Plus, my favorite: "...let this individual repent of his perversion, force himself to return to normal pursuits and interests and actions and friendships with the opposite sex, and this normal pattern can become natural again."

Now, returning to my normal tone of writing... The key to understanding the context of this is simple. The writer, President Spencer W. Kimball, was either speaking of homosexuality as a one-package deal - attractions, romantic involvement, sex, etc - or he was speaking of the practice of homosexuality, separating it from the attractions that lead to the practice.  But how does one tell? Context clues.  And these quotes, my dear readers, are rife with those.  First, we have homosexuality being called "an ugly sin, repugnant to those who find no temptation in it."  This is an introductory quote, taken from the beginning of only the 2nd paragraph.  In writing a book such as this, the author will almost always introduce their main ideas in the first two paragraphs. Here is one, defining homosexuality as a sin and a temptation, separate from one other.  It outlines those who practice it, and those who do not because they find no temptation in it.  Now, would it not be possible for someone tempted by something to not do it?  Of course!  People do it all the time, even non-religious people, like people giving up drugs or ceasing to drink alcohol.  So, homosexuality could be defined as either a practice or a temptation?  Interesting how President Kimball makes that distinction in his opening remarks of this chapter.  Such is the first key to understanding the context of these writings on homosexuality by President Kimball.  Moving on...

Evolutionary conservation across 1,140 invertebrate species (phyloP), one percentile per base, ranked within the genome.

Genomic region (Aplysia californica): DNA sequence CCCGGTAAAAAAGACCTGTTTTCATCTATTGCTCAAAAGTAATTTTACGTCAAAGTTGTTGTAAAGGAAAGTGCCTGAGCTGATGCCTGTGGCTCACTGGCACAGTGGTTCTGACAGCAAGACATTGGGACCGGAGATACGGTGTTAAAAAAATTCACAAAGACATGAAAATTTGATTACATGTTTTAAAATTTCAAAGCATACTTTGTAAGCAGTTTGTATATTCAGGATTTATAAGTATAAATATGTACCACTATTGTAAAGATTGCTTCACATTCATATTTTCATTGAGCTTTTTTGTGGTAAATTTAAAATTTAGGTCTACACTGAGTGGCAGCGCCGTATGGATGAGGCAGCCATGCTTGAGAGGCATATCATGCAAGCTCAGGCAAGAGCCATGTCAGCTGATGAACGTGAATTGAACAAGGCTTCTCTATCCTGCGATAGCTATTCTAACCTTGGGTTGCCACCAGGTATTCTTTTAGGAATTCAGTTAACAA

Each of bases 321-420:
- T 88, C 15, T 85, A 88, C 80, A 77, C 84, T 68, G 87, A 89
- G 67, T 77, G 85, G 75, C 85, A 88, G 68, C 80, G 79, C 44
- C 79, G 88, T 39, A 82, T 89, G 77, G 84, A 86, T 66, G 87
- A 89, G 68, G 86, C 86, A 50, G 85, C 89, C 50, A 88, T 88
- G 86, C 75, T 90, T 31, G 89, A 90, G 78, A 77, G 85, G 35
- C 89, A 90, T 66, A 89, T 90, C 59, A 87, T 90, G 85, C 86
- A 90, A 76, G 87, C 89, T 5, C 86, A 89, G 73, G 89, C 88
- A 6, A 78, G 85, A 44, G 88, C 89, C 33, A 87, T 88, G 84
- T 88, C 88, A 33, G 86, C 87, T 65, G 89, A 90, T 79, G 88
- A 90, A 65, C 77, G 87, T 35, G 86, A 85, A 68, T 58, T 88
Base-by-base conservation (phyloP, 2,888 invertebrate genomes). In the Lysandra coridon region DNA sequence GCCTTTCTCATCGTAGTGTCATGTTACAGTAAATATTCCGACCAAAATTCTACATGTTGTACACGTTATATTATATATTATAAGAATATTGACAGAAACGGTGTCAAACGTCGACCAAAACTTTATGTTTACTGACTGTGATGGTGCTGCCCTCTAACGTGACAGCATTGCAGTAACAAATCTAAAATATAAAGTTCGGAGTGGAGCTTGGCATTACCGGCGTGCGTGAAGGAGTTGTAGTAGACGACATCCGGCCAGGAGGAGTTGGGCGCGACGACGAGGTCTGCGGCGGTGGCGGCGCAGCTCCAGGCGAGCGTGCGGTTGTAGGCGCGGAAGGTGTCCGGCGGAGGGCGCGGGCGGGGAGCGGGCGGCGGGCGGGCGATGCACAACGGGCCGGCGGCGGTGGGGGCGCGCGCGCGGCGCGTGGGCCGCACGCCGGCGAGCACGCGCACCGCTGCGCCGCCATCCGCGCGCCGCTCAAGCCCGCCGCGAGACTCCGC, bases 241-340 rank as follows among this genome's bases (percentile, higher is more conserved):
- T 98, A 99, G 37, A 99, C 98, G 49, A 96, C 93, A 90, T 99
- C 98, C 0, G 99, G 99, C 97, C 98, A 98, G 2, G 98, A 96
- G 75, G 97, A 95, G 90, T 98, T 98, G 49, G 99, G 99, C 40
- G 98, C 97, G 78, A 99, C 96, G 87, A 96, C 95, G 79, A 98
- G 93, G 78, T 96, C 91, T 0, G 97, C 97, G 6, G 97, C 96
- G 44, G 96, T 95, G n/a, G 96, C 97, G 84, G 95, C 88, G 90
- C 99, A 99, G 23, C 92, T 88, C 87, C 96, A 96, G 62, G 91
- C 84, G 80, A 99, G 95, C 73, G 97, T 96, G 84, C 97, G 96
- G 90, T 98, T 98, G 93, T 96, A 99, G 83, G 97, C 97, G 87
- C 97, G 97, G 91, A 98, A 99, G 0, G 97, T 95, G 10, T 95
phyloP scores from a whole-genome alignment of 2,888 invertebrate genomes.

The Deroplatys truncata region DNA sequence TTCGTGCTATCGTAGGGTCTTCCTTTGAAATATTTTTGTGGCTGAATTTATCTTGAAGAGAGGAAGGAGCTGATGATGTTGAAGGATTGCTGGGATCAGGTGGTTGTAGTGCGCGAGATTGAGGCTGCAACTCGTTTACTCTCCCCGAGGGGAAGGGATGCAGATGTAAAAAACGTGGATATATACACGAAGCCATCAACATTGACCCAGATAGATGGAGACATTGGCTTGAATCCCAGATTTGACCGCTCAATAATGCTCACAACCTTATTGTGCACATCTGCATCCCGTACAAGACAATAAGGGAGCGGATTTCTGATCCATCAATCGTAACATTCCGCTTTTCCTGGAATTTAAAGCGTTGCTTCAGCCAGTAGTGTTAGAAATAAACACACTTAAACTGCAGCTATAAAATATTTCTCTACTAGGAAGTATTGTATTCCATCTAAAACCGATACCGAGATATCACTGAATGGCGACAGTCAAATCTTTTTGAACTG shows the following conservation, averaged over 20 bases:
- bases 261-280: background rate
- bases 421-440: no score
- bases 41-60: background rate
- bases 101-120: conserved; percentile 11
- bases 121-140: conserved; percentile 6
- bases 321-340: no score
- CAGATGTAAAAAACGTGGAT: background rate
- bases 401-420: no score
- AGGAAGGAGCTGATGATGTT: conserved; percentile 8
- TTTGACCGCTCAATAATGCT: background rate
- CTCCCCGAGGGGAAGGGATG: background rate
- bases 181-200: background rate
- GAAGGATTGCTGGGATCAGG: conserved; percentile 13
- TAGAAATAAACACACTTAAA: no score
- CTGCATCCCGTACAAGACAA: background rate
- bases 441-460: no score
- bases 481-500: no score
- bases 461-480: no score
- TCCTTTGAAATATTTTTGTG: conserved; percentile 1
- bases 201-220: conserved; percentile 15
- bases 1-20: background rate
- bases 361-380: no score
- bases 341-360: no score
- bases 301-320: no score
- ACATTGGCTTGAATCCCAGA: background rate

Second, homosexuality is described as "curable and forgivable - with effort"  From an all-in-one package view, I would be just as angry, sarcastic, and belligerent as the man I was pretending to be as the "devil's advocate" earlier.  I do not blame people in the least who are viewing it from that perspective, because I would feel exactly the same way and probably with even more intensity.  But, I have chosen to view it as a split-up package, where it here means attractions, and where LGBT Mormons are choosing to go with them.  Back to our description, then.  The word, "curable", according to merriamwebster.com, means, "possible to bring about recovery from".  Since any sin is viewed as spiritual sickness in the LDS Church, to some degree or another, it is an apt definition to call the practice of homosexuality curable.  Some would take this word, run with it, and cry out, "President Kimball taught Mormons that being gay is changeable!  He said they can become straight if they want to!!"  Naturally, viewed from this perspective, of course it looks that way, because typically this word means to get rid of an undesirable condition.  However, when homosexuality is viewed here as a practice, I see it under LDS belief as being a sickness of the spirit because of spiritual bondage from sin.  Not an advocacy for changing sexual orientation.  This leads perfectly into the next part of the phrase, "and forgivable -with effort".  Since LDS people believe repentance (seeking forgiveness from God) is a process, it does take considerable effort sometimes, especially if the sin is sexual in nature.  Unfortunately, because of suppressed passions and the like, homosexuality in practice often creates much sexual sin to be repented of, and it takes a lot of effort as a result to reverse that spiritual damage sin creates.  LDS people are not strangers to work when it comes to obtaining forgiveness from Heavenly Father.  We believe it is necessary, so we can come to a better place of spiritual purity and understanding.  More on this subject in my next post... love you guys!!! :)